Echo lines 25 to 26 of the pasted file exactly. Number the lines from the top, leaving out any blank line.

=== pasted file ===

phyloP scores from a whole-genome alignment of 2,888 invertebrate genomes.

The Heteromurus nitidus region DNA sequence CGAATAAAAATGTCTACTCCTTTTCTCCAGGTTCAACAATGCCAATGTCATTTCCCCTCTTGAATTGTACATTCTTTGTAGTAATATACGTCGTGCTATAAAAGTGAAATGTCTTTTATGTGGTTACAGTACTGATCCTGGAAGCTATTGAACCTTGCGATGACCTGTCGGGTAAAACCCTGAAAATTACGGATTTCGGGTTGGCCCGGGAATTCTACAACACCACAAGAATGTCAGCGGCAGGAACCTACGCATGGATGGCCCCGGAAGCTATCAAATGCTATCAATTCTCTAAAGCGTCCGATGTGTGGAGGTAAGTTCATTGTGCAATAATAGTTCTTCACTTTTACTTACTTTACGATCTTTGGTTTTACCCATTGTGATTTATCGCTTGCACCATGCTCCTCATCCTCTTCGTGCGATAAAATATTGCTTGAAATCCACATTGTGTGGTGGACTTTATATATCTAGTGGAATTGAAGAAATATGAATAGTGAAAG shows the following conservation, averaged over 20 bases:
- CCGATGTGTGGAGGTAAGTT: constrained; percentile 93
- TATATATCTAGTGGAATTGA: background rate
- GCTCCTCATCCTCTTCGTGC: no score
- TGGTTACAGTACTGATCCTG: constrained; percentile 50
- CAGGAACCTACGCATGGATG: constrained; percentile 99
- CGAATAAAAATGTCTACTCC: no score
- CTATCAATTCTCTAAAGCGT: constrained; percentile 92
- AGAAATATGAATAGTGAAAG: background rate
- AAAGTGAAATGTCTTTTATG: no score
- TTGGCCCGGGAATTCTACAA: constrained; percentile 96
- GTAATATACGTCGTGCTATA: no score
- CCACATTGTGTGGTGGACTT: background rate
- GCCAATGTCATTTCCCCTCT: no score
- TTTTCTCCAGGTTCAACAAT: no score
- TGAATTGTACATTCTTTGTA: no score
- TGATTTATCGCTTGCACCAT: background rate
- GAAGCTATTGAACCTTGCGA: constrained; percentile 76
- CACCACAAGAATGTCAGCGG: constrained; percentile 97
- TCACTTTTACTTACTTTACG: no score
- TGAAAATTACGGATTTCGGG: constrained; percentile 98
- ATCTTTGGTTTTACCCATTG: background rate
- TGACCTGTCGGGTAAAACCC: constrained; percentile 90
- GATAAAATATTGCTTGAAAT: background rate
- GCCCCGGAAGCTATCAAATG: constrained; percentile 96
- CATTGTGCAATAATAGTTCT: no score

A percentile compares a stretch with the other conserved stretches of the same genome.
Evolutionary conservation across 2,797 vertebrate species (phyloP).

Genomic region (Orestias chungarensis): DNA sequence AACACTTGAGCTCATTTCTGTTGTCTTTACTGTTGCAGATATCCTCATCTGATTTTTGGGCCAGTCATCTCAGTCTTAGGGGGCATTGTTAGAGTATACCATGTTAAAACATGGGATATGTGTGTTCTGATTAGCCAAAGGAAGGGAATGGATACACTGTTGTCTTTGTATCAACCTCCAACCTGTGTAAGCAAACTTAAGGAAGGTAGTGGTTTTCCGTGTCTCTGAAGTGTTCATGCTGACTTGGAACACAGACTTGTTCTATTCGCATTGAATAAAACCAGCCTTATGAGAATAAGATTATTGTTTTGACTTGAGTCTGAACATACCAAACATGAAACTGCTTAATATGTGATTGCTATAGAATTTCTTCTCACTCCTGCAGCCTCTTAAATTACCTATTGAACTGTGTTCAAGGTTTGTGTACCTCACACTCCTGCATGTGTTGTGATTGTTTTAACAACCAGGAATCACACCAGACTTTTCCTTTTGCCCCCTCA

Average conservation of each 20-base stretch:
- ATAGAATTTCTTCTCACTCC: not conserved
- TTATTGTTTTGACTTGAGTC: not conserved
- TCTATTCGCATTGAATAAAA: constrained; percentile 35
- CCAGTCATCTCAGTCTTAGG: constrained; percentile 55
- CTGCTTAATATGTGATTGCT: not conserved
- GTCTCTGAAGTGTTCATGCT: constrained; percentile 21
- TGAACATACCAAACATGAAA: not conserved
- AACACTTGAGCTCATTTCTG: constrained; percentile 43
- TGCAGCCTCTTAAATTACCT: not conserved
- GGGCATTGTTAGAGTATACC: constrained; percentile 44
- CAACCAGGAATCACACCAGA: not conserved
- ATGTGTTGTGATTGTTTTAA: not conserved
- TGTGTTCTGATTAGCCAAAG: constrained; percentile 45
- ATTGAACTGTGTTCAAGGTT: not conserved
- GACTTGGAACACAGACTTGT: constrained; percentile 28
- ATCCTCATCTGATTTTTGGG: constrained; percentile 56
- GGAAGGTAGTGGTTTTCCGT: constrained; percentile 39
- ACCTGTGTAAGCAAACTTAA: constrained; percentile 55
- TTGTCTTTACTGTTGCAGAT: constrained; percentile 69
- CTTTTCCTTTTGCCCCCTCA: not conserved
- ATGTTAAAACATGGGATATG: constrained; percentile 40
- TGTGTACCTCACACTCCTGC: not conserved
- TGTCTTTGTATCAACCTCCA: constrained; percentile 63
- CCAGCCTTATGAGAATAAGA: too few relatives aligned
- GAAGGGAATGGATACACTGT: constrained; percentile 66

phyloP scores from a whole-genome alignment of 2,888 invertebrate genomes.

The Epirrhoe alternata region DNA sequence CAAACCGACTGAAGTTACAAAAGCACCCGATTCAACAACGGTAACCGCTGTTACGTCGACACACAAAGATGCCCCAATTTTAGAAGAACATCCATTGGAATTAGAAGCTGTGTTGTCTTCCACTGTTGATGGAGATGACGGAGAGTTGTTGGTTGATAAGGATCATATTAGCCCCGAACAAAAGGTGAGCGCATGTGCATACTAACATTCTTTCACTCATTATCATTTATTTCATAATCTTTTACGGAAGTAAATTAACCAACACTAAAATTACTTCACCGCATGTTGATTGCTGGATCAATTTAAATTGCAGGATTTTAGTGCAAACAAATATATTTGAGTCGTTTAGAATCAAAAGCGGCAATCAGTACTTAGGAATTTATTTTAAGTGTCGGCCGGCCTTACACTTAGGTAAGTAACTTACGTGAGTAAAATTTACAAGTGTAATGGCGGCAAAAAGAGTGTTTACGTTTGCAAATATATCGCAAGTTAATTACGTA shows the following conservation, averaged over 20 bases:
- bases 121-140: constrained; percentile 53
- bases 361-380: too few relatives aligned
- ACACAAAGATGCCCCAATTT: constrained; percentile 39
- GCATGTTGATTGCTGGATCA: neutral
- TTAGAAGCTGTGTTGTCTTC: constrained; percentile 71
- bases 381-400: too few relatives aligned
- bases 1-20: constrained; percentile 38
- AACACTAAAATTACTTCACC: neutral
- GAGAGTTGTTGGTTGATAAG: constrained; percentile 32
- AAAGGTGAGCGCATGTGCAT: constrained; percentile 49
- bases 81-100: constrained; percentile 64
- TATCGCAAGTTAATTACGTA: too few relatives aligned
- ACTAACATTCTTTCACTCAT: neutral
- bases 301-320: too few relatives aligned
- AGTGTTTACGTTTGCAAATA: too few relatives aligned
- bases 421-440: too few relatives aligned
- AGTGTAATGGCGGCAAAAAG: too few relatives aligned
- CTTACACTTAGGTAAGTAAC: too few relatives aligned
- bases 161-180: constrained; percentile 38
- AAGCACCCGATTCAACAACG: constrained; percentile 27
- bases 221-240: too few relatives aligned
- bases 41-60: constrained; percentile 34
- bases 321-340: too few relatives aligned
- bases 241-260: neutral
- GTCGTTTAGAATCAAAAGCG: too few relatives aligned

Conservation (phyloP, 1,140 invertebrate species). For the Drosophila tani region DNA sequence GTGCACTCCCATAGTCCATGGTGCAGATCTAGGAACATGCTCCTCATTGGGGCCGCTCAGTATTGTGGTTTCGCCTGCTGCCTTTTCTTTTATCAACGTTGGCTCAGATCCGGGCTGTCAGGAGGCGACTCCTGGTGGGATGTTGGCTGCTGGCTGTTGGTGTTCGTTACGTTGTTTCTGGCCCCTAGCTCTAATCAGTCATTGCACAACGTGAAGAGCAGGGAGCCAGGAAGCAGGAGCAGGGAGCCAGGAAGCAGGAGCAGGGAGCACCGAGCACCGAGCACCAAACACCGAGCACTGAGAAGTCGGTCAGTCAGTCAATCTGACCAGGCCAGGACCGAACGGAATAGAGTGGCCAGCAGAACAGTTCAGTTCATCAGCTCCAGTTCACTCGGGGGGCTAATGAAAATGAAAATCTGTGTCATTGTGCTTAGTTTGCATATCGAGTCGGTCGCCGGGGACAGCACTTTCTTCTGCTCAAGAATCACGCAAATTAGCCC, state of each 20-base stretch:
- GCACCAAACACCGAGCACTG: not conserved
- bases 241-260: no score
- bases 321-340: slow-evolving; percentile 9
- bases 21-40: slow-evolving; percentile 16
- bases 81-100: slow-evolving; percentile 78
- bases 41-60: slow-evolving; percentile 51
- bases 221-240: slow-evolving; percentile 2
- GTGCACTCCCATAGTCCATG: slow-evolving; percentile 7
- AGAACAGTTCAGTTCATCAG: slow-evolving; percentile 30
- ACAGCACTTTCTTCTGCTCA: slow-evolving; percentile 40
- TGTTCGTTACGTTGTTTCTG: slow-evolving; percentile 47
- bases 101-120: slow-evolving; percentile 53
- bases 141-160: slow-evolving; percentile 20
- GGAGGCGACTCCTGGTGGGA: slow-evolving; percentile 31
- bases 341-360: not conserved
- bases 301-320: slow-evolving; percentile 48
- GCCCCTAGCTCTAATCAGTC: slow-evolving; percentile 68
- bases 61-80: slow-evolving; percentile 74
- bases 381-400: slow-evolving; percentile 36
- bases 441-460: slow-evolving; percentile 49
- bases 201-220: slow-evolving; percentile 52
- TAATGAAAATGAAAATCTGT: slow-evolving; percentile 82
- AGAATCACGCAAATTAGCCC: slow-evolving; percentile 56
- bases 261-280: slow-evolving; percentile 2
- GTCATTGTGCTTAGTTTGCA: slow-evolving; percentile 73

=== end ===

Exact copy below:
- GATAAAATATTGCTTGAAAT: background rate
- GCCCCGGAAGCTATCAAATG: constrained; percentile 96